« Previous Page Table of Contents Next Page »

The History of Our Shtetl (Cont'd)


Surprising Events

It was after Purim and the Jews prepared themselves for the traditional Passover holiday. All went smoothly without any disturbances. Matzos were baked, and wine was made from raisins, because real wine was impossible to obtain on account of the strict ban on sale of alcoholic beverages. Various vegetables needed for Passover were also procured. The Jewish soldiers stationed in the city were quartered in Jewish homes and supplied with matzos and vegetables.

Thus, the Passover holiday was celebrated in 1915 in Rozniatow.

With the arrival of the summer, the mood of the Jews became more hopeful thanks to some good news from the frontlines. It was not long before the Austrian-German offensive began. The front was broken through at Gorlica in the Western Carpathian Mountains, compelling the Russians to withdraw almost without any resistance from Western and Eastern Galicia and from the Eastern Carpathians as well. The Russians, laden with their battle gear, retreated from the Carpathians through Rozniatow and other ways, back toward the east from where they came.

In June 1915, on a Friday morning, an Austrian patrol of five or six soldiers arrived and, after a short encounter, chased a Russian patrol from the Motszar hill. Shortly afterwards the city was full of different Austrian military formations. People greeted the soldiers and some cried out of joy and were in high spirits. Every soldier was a hero in everybody's eyes. The soldiers were well outfitted and well armed and the wagons were fully loaded with provisions for them. Russian prisoners were carried off. The honey weeks passed quickly and the usual weekdays started again. All became normal again. The government services opened and were functioning again except for the school, which began in September after the summer vacations. The government officials and the families of the mobilized reservists received their pay for the whole time of the Russian invasion until the return of the Austrian army. Civilian passengers were accepted by the railroad, if places were available, for they were always full of military servicemen and businessmen, who began again to travel out of the city. People who fled Rozniatow came back — Dr. Wassermann, Dr. Feuer, Dr. Sapier, Dr. Barth, Mishel Orthmann, Shaya Frisch — all returned to their former occupations. Even those deported to Russia — Yaakov Yehuda Kleinbrod and Zusye Arye Kupferberg. Tzvi Fassberg — returned just after the war.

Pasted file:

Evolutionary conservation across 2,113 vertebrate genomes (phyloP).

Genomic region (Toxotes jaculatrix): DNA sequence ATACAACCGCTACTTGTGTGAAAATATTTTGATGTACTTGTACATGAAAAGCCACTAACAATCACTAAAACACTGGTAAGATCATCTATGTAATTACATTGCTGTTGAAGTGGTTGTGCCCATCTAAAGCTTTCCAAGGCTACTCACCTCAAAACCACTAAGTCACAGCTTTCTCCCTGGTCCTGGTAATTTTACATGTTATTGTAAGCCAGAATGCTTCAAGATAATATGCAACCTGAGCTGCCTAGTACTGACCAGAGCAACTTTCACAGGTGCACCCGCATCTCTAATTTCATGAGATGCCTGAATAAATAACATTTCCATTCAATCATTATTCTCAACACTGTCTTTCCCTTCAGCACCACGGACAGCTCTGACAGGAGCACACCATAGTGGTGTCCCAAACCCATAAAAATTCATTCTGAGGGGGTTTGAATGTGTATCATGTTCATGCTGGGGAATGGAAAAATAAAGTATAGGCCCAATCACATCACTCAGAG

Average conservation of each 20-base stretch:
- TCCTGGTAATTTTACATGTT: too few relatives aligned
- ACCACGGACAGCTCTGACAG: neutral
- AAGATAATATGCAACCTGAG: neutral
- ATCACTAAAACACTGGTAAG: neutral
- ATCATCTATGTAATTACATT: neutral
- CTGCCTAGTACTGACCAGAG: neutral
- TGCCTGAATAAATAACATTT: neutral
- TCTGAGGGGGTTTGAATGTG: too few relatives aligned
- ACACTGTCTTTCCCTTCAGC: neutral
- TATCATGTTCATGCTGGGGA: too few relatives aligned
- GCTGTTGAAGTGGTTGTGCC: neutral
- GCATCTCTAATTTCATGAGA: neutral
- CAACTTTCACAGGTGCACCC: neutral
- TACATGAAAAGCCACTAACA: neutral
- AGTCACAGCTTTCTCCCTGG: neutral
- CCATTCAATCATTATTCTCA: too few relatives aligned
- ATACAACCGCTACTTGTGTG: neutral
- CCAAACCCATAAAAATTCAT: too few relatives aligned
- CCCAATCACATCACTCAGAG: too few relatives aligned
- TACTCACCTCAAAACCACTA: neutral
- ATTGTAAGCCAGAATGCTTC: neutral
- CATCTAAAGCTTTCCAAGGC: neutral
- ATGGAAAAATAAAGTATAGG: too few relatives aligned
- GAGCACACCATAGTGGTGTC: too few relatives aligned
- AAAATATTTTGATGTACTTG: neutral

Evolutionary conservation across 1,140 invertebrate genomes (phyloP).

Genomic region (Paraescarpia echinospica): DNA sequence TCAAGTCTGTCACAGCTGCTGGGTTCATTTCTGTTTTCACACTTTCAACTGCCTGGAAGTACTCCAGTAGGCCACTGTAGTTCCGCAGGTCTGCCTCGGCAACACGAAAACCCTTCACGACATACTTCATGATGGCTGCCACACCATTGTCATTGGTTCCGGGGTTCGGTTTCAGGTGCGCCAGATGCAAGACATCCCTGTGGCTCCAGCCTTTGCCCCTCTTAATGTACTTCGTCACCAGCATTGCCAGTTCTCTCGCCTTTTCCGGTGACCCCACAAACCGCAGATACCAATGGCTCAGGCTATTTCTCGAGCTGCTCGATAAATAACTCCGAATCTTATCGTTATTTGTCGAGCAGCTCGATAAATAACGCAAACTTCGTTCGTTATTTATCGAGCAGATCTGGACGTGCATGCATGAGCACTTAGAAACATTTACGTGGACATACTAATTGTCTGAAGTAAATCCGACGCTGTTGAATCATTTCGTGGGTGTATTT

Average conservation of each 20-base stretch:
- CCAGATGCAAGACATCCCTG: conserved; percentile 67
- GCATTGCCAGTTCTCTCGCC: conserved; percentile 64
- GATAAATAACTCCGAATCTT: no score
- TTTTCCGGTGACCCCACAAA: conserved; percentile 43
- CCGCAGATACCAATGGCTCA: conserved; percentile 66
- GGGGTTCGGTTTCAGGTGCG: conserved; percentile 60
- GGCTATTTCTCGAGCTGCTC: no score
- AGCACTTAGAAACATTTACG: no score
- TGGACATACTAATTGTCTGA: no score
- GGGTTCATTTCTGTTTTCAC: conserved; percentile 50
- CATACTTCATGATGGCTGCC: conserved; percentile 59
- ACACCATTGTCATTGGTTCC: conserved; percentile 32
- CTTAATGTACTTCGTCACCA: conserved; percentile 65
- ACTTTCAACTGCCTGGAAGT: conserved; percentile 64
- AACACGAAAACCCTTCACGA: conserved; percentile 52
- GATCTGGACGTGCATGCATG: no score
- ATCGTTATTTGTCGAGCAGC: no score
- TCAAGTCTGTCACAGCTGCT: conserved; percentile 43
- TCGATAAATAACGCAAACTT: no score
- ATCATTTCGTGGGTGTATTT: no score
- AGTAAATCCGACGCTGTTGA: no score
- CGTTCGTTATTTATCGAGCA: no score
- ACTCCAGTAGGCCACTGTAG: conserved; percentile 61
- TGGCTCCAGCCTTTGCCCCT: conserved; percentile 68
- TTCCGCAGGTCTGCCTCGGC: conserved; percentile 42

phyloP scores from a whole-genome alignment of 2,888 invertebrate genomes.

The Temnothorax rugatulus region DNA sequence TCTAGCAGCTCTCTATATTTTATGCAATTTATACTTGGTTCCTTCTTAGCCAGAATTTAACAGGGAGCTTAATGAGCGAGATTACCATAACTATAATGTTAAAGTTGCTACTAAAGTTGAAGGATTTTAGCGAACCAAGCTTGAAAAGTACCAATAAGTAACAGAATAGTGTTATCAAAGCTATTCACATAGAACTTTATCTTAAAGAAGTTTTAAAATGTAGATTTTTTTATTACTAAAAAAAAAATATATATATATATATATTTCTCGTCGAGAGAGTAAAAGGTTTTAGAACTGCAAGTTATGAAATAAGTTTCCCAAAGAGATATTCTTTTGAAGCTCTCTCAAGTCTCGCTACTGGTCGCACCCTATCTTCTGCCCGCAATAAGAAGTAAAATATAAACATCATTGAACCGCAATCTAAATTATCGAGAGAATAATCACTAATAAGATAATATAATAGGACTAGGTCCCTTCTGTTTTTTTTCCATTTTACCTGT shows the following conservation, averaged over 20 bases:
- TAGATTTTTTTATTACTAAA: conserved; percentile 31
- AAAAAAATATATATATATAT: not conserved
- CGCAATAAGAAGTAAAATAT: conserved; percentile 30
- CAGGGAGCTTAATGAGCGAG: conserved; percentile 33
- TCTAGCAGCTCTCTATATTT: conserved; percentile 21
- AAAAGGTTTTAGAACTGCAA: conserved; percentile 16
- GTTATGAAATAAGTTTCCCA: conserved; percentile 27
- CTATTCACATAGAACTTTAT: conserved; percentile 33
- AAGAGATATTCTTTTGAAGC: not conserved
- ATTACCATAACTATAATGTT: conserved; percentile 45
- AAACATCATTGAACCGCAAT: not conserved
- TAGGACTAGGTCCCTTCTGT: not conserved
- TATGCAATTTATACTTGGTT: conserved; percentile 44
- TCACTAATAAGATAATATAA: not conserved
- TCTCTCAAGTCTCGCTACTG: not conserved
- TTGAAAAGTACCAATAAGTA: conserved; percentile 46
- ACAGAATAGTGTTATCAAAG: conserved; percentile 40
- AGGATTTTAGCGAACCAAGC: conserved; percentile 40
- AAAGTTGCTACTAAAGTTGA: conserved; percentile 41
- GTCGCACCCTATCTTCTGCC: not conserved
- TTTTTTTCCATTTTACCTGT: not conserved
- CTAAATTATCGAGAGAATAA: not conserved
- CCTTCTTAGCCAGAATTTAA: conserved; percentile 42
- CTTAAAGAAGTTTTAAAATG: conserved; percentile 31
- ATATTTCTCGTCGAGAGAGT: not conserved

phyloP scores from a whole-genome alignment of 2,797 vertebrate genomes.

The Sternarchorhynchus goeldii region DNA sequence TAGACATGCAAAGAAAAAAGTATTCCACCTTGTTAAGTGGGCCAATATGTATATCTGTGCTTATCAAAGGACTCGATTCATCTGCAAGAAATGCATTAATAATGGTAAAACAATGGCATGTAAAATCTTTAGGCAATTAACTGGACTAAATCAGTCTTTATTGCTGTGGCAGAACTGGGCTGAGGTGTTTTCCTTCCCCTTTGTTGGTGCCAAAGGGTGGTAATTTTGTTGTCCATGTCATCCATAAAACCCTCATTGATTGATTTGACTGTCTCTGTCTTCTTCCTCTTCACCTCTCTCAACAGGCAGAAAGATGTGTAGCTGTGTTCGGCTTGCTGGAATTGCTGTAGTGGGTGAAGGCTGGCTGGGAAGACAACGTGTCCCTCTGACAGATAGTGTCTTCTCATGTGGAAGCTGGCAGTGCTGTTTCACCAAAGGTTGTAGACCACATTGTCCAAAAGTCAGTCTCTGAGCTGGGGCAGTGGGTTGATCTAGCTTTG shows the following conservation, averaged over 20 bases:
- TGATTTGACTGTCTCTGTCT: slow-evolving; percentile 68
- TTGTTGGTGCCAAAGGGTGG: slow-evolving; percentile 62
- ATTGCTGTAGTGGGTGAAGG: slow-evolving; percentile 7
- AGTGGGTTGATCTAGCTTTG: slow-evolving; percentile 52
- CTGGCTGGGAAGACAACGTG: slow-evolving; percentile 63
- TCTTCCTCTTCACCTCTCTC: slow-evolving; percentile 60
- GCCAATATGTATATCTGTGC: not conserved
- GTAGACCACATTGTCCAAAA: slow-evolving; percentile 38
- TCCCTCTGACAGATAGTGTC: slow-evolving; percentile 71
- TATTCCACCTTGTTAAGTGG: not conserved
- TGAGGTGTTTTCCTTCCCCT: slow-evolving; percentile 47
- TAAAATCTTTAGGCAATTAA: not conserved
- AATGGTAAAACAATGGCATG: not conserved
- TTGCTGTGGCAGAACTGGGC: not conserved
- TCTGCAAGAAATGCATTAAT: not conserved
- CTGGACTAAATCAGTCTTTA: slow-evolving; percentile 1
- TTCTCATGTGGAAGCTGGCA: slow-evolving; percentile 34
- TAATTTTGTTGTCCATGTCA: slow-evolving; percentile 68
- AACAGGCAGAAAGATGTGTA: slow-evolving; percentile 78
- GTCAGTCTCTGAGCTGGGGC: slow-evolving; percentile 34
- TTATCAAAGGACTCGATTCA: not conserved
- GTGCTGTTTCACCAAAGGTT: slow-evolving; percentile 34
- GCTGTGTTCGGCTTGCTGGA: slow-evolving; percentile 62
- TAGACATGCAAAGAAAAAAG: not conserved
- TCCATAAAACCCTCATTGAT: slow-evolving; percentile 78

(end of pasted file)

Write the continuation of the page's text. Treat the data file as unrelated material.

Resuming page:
Surprises now came one after another. The first one was the conscription of all men from 18-50 years to military service, after they were checked by a medical commission in Dolina and classified as serviceable.

Ration cards were introduced for bread, flour, sugar, salt, petroleum, and other necessities of life. These articles were not available on the free market. These cards were called “maximal cards” because every family had a limit on what it could buy determined by the number of family members; so much and no more. Soon the maximum cards became minimum cards and since this was not enough to live on, people were compelled to turn to the black market where everything was available at inflated prices.